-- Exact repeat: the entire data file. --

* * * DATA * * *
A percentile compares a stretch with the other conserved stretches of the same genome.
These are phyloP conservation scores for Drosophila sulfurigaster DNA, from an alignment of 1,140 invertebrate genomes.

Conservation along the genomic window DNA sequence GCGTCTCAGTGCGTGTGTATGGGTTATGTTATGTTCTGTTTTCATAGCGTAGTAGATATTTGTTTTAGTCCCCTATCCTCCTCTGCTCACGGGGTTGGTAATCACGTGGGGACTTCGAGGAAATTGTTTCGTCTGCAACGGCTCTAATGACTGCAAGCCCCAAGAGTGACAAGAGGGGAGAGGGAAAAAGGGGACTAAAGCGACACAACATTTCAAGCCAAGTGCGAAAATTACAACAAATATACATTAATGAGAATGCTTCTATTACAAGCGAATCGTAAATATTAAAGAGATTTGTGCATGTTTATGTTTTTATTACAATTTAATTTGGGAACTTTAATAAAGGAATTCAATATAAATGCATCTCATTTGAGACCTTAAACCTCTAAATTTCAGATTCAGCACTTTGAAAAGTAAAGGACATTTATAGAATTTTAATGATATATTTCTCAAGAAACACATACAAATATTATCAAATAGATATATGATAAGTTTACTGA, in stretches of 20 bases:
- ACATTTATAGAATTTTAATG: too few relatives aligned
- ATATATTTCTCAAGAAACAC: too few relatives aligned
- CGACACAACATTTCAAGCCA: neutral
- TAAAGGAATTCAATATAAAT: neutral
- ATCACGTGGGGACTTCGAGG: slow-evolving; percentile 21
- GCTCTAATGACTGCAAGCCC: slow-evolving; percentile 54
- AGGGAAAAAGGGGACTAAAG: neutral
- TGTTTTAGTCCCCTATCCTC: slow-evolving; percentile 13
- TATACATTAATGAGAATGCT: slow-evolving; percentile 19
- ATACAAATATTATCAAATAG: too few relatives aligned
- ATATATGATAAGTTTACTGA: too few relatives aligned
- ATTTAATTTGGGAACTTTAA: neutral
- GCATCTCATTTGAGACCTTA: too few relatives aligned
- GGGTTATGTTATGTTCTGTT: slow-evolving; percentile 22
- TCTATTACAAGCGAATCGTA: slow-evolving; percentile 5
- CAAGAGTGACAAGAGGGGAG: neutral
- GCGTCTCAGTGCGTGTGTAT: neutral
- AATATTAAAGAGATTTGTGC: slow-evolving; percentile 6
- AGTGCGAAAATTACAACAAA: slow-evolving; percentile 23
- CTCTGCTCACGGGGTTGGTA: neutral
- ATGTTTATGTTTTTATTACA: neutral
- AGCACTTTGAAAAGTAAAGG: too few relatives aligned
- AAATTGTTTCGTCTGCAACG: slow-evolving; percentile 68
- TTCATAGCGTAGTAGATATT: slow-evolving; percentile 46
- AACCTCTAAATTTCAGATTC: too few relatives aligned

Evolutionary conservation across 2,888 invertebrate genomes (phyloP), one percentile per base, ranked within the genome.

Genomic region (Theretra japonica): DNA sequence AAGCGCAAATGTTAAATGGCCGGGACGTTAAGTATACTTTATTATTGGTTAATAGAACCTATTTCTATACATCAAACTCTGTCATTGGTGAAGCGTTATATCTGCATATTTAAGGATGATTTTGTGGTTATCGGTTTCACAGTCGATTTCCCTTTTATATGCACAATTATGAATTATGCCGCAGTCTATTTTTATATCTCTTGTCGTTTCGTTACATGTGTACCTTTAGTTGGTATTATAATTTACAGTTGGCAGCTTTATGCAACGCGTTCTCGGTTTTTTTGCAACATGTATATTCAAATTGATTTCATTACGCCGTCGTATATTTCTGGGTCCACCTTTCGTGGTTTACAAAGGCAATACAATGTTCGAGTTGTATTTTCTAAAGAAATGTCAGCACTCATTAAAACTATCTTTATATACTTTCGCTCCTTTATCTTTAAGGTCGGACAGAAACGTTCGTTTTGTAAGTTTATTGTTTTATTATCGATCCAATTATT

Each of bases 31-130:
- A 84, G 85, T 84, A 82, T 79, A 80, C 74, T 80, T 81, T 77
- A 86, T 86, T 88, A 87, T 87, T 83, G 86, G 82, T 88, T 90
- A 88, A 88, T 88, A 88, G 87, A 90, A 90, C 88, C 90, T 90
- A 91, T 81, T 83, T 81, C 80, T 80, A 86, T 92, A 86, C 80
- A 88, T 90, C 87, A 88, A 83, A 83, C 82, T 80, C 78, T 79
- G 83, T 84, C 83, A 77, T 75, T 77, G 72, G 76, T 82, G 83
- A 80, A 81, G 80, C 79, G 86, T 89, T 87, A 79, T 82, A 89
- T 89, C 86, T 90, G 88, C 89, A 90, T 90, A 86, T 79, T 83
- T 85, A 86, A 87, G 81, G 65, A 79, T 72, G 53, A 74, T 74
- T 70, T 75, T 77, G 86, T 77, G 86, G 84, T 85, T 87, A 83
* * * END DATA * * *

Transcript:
A percentile compares a stretch with the other conserved stretches of the same genome.
These are phyloP conservation scores for Drosophila sulfurigaster DNA, from an alignment of 1,140 invertebrate genomes.

Conservation along the genomic window DNA sequence GCGTCTCAGTGCGTGTGTATGGGTTATGTTATGTTCTGTTTTCATAGCGTAGTAGATATTTGTTTTAGTCCCCTATCCTCCTCTGCTCACGGGGTTGGTAATCACGTGGGGACTTCGAGGAAATTGTTTCGTCTGCAACGGCTCTAATGACTGCAAGCCCCAAGAGTGACAAGAGGGGAGAGGGAAAAAGGGGACTAAAGCGACACAACATTTCAAGCCAAGTGCGAAAATTACAACAAATATACATTAATGAGAATGCTTCTATTACAAGCGAATCGTAAATATTAAAGAGATTTGTGCATGTTTATGTTTTTATTACAATTTAATTTGGGAACTTTAATAAAGGAATTCAATATAAATGCATCTCATTTGAGACCTTAAACCTCTAAATTTCAGATTCAGCACTTTGAAAAGTAAAGGACATTTATAGAATTTTAATGATATATTTCTCAAGAAACACATACAAATATTATCAAATAGATATATGATAAGTTTACTGA, in stretches of 20 bases:
- ACATTTATAGAATTTTAATG: too few relatives aligned
- ATATATTTCTCAAGAAACAC: too few relatives aligned
- CGACACAACATTTCAAGCCA: neutral
- TAAAGGAATTCAATATAAAT: neutral
- ATCACGTGGGGACTTCGAGG: slow-evolving; percentile 21
- GCTCTAATGACTGCAAGCCC: slow-evolving; percentile 54
- AGGGAAAAAGGGGACTAAAG: neutral
- TGTTTTAGTCCCCTATCCTC: slow-evolving; percentile 13
- TATACATTAATGAGAATGCT: slow-evolving; percentile 19
- ATACAAATATTATCAAATAG: too few relatives aligned
- ATATATGATAAGTTTACTGA: too few relatives aligned
- ATTTAATTTGGGAACTTTAA: neutral
- GCATCTCATTTGAGACCTTA: too few relatives aligned
- GGGTTATGTTATGTTCTGTT: slow-evolving; percentile 22
- TCTATTACAAGCGAATCGTA: slow-evolving; percentile 5
- CAAGAGTGACAAGAGGGGAG: neutral
- GCGTCTCAGTGCGTGTGTAT: neutral
- AATATTAAAGAGATTTGTGC: slow-evolving; percentile 6
- AGTGCGAAAATTACAACAAA: slow-evolving; percentile 23
- CTCTGCTCACGGGGTTGGTA: neutral
- ATGTTTATGTTTTTATTACA: neutral
- AGCACTTTGAAAAGTAAAGG: too few relatives aligned
- AAATTGTTTCGTCTGCAACG: slow-evolving; percentile 68
- TTCATAGCGTAGTAGATATT: slow-evolving; percentile 46
- AACCTCTAAATTTCAGATTC: too few relatives aligned

Evolutionary conservation across 2,888 invertebrate genomes (phyloP), one percentile per base, ranked within the genome.

Genomic region (Theretra japonica): DNA sequence AAGCGCAAATGTTAAATGGCCGGGACGTTAAGTATACTTTATTATTGGTTAATAGAACCTATTTCTATACATCAAACTCTGTCATTGGTGAAGCGTTATATCTGCATATTTAAGGATGATTTTGTGGTTATCGGTTTCACAGTCGATTTCCCTTTTATATGCACAATTATGAATTATGCCGCAGTCTATTTTTATATCTCTTGTCGTTTCGTTACATGTGTACCTTTAGTTGGTATTATAATTTACAGTTGGCAGCTTTATGCAACGCGTTCTCGGTTTTTTTGCAACATGTATATTCAAATTGATTTCATTACGCCGTCGTATATTTCTGGGTCCACCTTTCGTGGTTTACAAAGGCAATACAATGTTCGAGTTGTATTTTCTAAAGAAATGTCAGCACTCATTAAAACTATCTTTATATACTTTCGCTCCTTTATCTTTAAGGTCGGACAGAAACGTTCGTTTTGTAAGTTTATTGTTTTATTATCGATCCAATTATT

Each of bases 31-130:
- A 84, G 85, T 84, A 82, T 79, A 80, C 74, T 80, T 81, T 77
- A 86, T 86, T 88, A 87, T 87, T 83, G 86, G 82, T 88, T 90
- A 88, A 88, T 88, A 88, G 87, A 90, A 90, C 88, C 90, T 90
- A 91, T 81, T 83, T 81, C 80, T 80, A 86, T 92, A 86, C 80
- A 88, T 90, C 87, A 88, A 83, A 83, C 82, T 80, C 78, T 79
- G 83, T 84, C 83, A 77, T 75, T 77, G 72, G 76, T 82, G 83
- A 80, A 81, G 80, C 79, G 86, T 89, T 87, A 79, T 82, A 89
- T 89, C 86, T 90, G 88, C 89, A 90, T 90, A 86, T 79, T 83
- T 85, A 86, A 87, G 81, G 65, A 79, T 72, G 53, A 74, T 74
- T 70, T 75, T 77, G 86, T 77, G 86, G 84, T 85, T 87, A 83